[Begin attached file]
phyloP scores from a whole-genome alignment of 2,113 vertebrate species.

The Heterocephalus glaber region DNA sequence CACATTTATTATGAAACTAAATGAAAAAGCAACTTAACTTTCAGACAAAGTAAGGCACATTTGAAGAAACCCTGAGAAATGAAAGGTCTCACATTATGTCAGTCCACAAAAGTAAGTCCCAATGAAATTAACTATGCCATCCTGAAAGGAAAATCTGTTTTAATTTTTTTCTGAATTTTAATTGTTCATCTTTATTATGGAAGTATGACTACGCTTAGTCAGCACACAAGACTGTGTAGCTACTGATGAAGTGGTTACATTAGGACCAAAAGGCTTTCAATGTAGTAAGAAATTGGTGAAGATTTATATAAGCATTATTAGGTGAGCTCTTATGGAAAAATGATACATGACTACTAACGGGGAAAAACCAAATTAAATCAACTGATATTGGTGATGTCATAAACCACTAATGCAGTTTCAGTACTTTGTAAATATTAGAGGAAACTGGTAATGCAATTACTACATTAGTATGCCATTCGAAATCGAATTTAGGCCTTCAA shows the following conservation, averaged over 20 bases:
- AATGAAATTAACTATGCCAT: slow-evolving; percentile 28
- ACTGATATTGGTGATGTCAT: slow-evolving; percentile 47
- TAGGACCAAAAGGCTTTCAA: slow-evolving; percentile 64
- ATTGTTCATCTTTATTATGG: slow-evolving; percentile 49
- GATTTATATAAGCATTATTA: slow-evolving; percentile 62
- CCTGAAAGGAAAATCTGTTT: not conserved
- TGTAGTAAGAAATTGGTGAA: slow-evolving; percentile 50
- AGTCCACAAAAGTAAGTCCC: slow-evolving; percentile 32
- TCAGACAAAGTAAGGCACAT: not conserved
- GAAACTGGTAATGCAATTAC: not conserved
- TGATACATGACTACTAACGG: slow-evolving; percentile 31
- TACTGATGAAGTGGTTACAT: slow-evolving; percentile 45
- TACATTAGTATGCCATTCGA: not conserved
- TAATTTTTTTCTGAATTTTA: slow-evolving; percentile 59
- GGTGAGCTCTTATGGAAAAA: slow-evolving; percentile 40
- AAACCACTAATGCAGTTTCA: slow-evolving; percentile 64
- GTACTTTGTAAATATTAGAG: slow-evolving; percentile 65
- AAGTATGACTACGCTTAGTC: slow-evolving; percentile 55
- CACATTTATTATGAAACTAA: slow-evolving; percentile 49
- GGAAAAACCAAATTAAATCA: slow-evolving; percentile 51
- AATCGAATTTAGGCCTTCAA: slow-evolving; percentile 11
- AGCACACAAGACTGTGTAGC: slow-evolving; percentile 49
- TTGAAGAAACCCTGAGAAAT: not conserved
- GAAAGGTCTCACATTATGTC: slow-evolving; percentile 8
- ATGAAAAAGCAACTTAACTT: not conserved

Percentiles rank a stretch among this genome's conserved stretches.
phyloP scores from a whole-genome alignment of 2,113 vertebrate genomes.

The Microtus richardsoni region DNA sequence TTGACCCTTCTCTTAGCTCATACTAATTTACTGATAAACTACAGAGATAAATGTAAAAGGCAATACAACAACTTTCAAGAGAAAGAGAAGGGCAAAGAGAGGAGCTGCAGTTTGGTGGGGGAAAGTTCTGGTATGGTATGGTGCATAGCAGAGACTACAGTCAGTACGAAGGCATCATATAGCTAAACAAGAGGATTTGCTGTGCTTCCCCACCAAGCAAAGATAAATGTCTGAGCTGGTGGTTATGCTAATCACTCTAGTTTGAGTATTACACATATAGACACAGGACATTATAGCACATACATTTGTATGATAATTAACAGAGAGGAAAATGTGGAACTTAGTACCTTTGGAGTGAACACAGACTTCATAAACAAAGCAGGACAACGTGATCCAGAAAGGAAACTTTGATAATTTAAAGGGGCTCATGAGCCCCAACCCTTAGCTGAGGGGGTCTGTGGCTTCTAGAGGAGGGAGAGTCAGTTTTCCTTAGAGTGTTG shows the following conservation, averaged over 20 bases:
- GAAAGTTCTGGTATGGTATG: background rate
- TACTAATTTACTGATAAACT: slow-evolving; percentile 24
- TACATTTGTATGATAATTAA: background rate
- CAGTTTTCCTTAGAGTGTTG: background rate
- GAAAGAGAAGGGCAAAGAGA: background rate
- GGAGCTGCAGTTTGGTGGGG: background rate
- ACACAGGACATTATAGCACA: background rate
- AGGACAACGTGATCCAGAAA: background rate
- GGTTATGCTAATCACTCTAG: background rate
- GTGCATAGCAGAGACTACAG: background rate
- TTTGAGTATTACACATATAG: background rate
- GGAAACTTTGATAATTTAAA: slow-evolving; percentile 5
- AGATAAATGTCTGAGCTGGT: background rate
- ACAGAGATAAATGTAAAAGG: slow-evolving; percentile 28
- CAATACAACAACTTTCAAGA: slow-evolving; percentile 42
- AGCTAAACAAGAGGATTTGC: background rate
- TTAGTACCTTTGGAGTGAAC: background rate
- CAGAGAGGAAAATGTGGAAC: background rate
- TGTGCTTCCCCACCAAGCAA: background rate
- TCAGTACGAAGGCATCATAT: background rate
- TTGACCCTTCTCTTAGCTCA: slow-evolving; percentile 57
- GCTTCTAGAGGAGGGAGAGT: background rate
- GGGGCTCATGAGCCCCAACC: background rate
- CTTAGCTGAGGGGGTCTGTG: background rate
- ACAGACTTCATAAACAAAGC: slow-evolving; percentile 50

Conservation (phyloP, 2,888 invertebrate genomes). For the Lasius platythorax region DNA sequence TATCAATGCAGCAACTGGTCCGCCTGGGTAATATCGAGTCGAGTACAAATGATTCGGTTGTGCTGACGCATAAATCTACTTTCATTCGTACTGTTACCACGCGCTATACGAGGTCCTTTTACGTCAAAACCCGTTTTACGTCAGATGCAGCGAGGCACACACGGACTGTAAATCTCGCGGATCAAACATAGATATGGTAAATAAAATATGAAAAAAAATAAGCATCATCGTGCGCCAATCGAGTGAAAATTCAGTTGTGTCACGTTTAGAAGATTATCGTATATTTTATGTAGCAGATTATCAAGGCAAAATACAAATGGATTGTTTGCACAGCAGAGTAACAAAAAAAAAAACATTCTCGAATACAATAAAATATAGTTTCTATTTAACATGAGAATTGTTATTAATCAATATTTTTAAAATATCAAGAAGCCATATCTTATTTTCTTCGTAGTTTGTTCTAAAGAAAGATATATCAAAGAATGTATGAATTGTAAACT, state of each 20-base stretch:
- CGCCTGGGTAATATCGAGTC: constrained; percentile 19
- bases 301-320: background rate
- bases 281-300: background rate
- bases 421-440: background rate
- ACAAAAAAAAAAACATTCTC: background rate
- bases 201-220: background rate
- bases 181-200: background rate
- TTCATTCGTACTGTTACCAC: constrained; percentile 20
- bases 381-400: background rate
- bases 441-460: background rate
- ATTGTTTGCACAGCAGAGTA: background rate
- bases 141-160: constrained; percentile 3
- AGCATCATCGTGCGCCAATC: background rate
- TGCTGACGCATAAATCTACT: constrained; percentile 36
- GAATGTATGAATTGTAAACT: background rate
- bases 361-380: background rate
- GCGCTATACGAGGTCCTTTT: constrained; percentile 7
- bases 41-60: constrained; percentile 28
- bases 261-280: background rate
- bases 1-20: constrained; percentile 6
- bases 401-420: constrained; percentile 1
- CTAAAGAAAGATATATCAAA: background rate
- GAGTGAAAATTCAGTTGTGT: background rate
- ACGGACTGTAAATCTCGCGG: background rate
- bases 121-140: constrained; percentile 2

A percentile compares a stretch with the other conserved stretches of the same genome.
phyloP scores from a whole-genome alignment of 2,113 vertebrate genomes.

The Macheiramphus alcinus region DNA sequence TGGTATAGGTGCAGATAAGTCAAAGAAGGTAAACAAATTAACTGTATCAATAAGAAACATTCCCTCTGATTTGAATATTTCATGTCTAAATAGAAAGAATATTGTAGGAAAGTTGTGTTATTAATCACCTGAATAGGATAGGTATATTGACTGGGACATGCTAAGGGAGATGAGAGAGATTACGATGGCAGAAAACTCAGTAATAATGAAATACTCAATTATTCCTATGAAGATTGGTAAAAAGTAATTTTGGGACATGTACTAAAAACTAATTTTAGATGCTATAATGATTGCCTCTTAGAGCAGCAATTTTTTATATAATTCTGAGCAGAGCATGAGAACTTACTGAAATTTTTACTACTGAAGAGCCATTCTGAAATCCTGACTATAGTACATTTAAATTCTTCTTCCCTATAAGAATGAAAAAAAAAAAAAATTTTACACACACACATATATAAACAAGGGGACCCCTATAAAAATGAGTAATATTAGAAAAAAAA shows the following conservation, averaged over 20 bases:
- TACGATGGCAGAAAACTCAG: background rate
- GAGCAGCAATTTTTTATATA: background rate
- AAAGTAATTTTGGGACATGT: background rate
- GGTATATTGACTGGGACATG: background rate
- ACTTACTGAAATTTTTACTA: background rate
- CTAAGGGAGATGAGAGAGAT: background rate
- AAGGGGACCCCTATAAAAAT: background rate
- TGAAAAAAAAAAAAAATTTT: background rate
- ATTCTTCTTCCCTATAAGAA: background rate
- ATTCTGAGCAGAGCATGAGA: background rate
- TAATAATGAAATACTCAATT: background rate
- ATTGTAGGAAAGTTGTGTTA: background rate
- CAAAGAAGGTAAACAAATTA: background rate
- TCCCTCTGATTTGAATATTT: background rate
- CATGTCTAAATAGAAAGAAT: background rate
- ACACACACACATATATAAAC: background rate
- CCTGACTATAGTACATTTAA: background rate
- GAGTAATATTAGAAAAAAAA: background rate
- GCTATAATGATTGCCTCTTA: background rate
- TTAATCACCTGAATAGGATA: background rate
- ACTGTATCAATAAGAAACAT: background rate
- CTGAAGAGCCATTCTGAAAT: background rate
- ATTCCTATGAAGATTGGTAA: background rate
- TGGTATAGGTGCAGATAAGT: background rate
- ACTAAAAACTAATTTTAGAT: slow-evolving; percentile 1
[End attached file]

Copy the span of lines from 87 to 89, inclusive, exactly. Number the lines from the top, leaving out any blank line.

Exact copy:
- AAAGTAATTTTGGGACATGT: background rate
- GGTATATTGACTGGGACATG: background rate
- ACTTACTGAAATTTTTACTA: background rate